Chris Bonds is a Senior Engineering Geologist with the California Department of Water Resources (DWR) in Sacramento. Since 2001, he has been involved in a wide variety of statewide DWR projects including exploration, monitoring, modeling, policy, research, and water transfers. Chris currently manages DWRs Future Water Supply Program which focuses on monitoring, management, modeling, and water transfers in the Sacramento Valley and Upper Feather River Watershed restoration activities. He has over 25 years of geology and groundwater experience with private consulting and the public sector in California, Alaska, and Hawaii and is a licensed Professional Geologist and Certified Hydrogeologist in California. Chris received a B.S. in Geology from California State University, Northridge and a M.S. in Geology from California State University, Los Angeles. He has been a member of GRA since 2010, has served as a Sacramento Branch officer since 2017, and has presented at numerous GRA events since 2004. Lastly, Chris is a DWR co-recipient of GRAs Kevin J. Neese Award in 2004 for publication of DWRs Bulletin 118-2003 and in 2015 for DWRs contribution to improving groundwater management and protection statewide.


Sac Branch Sponsor Earth Sense  


Earth-Sense Inc, together with strategic partners Green Geophysics & Blue Green Geophysics, offer a range of geophysical services, solving practical problems related to groundwater as well as other environmental, engineering, and exploration applications. They specialize in the efficient collection of data using mobile technologies (ground-based, airborne, & offshore) and have strong expertise in electromagnetic, magnetotelluric, nuclear magnetic resonance, and seismic methods. These complementary methods are key to characterizing the architecture of groundwater basins and developing hydrogeological conceptual models for SGPs. They can also be useful for delineating freshwater/salter interfaces and identifying suitable sites for artificial recharge.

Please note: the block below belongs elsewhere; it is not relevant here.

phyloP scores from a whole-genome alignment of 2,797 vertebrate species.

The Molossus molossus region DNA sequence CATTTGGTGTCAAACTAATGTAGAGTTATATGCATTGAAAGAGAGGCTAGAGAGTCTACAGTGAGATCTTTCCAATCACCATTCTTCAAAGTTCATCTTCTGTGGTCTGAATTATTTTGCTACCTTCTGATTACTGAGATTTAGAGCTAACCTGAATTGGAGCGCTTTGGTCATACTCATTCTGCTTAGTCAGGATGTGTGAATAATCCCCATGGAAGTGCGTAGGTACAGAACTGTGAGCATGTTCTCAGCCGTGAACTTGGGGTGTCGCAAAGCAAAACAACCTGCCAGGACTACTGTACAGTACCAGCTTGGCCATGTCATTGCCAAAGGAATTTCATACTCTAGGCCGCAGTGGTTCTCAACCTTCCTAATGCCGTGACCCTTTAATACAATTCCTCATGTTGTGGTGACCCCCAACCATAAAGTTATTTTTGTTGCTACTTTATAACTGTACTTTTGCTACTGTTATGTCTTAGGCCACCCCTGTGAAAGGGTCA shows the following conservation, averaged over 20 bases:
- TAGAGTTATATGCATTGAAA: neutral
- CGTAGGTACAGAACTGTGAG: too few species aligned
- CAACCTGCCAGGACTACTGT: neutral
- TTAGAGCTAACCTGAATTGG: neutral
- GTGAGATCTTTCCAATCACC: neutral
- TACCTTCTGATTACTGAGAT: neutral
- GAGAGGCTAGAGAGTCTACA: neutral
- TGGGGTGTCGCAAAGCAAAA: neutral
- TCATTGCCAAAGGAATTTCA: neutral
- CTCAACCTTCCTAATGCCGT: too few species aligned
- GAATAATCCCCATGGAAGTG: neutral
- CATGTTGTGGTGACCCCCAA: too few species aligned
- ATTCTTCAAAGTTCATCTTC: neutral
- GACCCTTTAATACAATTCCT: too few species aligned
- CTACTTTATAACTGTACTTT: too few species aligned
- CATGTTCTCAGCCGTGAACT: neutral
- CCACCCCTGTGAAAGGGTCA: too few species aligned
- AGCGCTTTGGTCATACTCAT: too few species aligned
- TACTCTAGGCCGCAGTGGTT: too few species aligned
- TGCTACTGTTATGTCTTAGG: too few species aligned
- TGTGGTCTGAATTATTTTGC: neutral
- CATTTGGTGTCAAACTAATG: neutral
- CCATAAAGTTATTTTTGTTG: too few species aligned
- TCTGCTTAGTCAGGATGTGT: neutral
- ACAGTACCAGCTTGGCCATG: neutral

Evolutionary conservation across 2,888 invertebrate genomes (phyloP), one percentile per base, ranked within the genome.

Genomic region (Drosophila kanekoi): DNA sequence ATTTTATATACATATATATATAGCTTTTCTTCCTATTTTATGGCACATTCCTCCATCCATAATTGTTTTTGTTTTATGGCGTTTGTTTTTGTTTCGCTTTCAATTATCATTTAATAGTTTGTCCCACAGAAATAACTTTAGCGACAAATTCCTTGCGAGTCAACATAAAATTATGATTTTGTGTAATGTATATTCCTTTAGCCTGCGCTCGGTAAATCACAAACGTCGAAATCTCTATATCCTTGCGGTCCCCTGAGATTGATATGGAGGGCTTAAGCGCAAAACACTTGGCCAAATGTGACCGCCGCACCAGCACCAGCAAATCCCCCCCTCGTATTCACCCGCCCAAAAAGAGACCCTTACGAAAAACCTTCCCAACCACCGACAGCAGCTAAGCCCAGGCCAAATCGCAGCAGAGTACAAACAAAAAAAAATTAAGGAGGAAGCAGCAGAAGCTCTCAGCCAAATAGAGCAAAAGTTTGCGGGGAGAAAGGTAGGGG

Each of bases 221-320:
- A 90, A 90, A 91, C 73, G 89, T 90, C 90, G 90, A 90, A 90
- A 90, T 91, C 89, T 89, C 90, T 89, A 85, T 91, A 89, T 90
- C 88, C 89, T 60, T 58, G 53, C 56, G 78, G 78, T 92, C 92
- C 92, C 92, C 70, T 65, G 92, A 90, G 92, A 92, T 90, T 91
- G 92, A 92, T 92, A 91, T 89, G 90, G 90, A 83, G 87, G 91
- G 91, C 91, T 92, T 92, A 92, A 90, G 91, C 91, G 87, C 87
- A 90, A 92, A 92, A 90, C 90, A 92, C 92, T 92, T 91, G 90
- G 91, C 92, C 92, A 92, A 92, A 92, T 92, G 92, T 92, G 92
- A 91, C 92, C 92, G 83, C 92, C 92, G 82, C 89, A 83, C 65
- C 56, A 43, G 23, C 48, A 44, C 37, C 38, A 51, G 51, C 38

All Proceeds to Benefit Science Students

The GRA Sacramento Branch has a history of supporting university-level science students. Our Scholastic Sponsorship Program is an opportunity to publicize your business while contributing toward a good cause. The cost is minimal; if interested, please contact Michael Bombard at (916) 514-4458 or email him at


Social Hour - 5:30-6:30 p.m.
Announcements & Dinner - 6:30-7:30 p.m.
Presentation - 7:30-8:30 p.m.

Usual great food, including two meat entrées, salad, rice, potatoes, vegetable and Iced Tea. A No-host beer and wine bar will be available.


Members: $27.00
Non-Members: $32.00
Students: $10.00

  • Cancellations must be made by noon on Monday, July 9th.
  • If you register after Noon on Monday, July 9th, or walk-in, a $3.00 surcharge will be added to the meeting cost.

If you have questions about the meeting, please telephone Rodney Fricke at 916-407-8539 or email him at  For questions about Sacramento Branch in general, including submittal of your ideas and/or desires for future presentations, please telephone Linda Bond at (530) 757-1500 or email her at


August 8th: NGWA 2018 McEllhiney lecturer Todd Halihan, Ph.D, Professor of Geology, Oklahoma State University, Chief Technical Officer for Aestus LLC, The Future of Water: Data or Instincts?

September 12th: Glenn Meek, CA State Water Resources Control Board, Update on the Central Valley Salts Program


Wed, July 11, 2018
5:30 p.m. - 8:30 p.m.

Event has ended


Aviator's Restaurant at the Sacramento Executive Airport
6151 Freeport Blvd.
Sacramento, CA 95822